For the second part of my journey back to 1975, when I was nine years old, I dug out an old Arcade sampler of that year. A number of songs featured here were included on that album: I’m On Fire, Down By The River, Moviestar and New York Groove. Some other songs might well have featured here as well, such as Glenn Campbell’s Rhinestone Cowboy, Typically Tropical’s Barbados, Chris Spedding’s Motor Bikin’, or Billy Swan’s Don’t Be Cruel.
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Van McCoy – The Hustle.mp3
What a tune! Disco guitars, strings, flute, horns, a killer bassline and friendly ladies and imposing gentlemen commanding us to do The Hustle. Do it! It’s the sound of summer ’75. Before trying to peddle a dance nobody could really do, McCoy had been a songwriter, a producer and a label boss. He co-wrote such songs as Jackie Wilson’s I Get The Sweetest Feeling, Brenda & the Tabulations’ Right on the Tip of My Tongue, The President’s 5-10-15-20 (25 Years of Love), David Ruffin’s Walk Away from Love… And then, in 1979, McCoy died of heart failure. He was only 39.
Bay City Rollers – Give A Little Love.mp3
When the sartorial disaster zone that was the Bay City Rollers had a hit with a ballad — a cover of the Four Season’s Bye Bye Baby — it was inevitable that they’d release another retro ballad. And it gave them a second #1 in Britain. Give A Little Love was not a patch on Bye Bye Baby, and yet I preferred it. I suspect I was showing my preference for the understated. Or I was just being in touch with my feminine side because, let’s face it, this song was for all you girls out there for whom it supposedly was a teenage dream to be thirteen. Lucky girls. By the time I hit 13 four years later, I discovered that it was a nightmare being that age. Anyway, in ’75 I might have liked the girly song, but within the next year and a bit, BCR would release Saturday Night and Yesterday’s Hero, two real bubblegum pop stompers.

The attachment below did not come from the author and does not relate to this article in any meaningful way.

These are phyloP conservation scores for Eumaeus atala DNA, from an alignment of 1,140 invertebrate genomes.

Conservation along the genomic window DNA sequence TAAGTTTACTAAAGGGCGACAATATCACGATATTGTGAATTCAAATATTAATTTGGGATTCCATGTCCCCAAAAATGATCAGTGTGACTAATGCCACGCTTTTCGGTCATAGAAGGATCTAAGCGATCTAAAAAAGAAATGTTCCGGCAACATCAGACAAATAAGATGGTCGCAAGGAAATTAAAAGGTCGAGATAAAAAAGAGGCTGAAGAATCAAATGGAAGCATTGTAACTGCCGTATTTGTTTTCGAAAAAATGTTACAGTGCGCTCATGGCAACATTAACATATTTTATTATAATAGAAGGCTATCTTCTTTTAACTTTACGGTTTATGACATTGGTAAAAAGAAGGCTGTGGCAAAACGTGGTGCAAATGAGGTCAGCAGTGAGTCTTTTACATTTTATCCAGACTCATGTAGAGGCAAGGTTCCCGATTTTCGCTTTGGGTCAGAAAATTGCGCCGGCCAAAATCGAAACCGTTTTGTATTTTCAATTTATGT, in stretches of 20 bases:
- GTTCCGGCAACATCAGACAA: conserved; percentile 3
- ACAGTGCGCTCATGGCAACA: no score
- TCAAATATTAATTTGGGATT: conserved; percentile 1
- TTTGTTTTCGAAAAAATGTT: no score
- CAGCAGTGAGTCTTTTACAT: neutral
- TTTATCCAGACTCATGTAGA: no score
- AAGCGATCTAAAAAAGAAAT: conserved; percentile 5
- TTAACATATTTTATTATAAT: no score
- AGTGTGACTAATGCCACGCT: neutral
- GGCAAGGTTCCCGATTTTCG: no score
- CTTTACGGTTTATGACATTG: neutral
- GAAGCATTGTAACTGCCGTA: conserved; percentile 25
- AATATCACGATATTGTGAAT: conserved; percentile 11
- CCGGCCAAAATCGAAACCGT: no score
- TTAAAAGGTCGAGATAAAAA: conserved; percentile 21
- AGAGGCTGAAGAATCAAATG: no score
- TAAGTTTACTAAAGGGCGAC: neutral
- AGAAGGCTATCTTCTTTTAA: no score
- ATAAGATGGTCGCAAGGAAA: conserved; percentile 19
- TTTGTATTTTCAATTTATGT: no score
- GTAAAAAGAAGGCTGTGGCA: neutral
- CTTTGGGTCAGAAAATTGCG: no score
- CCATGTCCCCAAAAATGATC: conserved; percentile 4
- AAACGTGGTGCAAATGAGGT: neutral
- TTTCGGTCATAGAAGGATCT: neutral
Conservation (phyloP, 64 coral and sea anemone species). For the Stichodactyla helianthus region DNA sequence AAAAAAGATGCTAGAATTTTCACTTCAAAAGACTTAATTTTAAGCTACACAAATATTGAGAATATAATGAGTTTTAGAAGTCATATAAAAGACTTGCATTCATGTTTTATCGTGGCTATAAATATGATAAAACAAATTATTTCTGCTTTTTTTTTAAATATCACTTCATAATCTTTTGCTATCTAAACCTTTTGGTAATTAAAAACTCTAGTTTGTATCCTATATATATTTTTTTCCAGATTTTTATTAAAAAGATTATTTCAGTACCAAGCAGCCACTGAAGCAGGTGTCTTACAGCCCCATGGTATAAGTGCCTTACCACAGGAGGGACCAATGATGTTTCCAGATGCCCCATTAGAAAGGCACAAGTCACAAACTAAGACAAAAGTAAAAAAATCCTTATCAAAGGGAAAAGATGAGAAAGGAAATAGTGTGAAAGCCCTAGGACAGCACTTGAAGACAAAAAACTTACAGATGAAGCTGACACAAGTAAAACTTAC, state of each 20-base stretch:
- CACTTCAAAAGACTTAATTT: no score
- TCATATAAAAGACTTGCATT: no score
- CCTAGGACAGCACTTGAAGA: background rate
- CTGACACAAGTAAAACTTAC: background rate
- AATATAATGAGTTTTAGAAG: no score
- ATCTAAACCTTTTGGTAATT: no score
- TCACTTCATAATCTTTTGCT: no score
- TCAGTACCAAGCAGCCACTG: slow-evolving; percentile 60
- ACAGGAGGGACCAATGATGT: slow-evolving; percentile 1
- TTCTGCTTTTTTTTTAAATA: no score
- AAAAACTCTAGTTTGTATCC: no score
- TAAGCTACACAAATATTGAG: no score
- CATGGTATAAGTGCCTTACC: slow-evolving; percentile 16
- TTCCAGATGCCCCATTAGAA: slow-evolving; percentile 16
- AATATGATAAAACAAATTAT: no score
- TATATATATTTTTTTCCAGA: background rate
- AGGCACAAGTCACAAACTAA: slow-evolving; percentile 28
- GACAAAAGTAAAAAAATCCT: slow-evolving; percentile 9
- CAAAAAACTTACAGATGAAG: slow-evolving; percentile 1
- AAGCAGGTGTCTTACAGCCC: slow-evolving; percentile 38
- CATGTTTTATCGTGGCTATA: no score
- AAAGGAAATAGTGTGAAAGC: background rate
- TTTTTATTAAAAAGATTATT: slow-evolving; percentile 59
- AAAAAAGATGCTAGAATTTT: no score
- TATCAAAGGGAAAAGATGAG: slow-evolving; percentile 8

I Santo California – Tornerò.mp3
The holidaymakers’ import hit from sunny Italy in 1975. I really like this song. But I do have a soft spot for some Italian pop, supplementing my great love for Italy. I have no idea how desperately uncool it may be to like songs by Umberto Tozzi (“Ti Amo”, “Gloria”), but I do. There was a German version of Tornerò by Michael Holm titled Wart’ auf mich, but the melody is so essentially San Remo pop, it requires the sound of the Italian language. I wonder how many Europeans in their mid-thirties owe their life to Tornerò?
Albert Hammond – Down By The River.mp3
Albert Hammond – To All The Girls I Loved Before.mp3
Originally a minor US hit for Hammond in 1972, the re-recorded version of Down By The River that became a über-hit in Germany in autumn 1975. The merry tune masks the fact that the song states Hammond’s ecological concerns. It’s pretty well done; starting out as a camping romance poisoned by the polluted river, Hammond ends the song in ways that might have given me nightmares had I understood English then: “The banks will soon be black and dead, and where the otter raised his head will be a clean white skull instead, down by the river.” The b-side could feature in The Originals series, but I’ll post it here, simply because I really don’t like Willie Nelson and Julio Iglesias’ awful duet.
Harpo – Moviestar.mp3
A Top 30 hit in Britain only in 1976, Germans got to know the barefooted Swedish singer Harpo in late 1975 with this cheerful and sarcastic number, which apparently features Anni-Frid of ABBA on backing vocals. In Britain Harpo might be remembered as a minor one-hit wonder, but he had a string of hits in Germany between 1975 and ’77. In 1977 Harpo was jailed for four weeks for refusing to do his compulsory military service in Sweden. By 1978 his German career had fizzled out. I was loyal to Harpo beyond the call of duty, buying 1977’s Television and 1978’s With A Girl Like You, a cover of the Troggs hit. Both had pink and black covers, neither charted.
Penny McLean – Lady Bump.mp3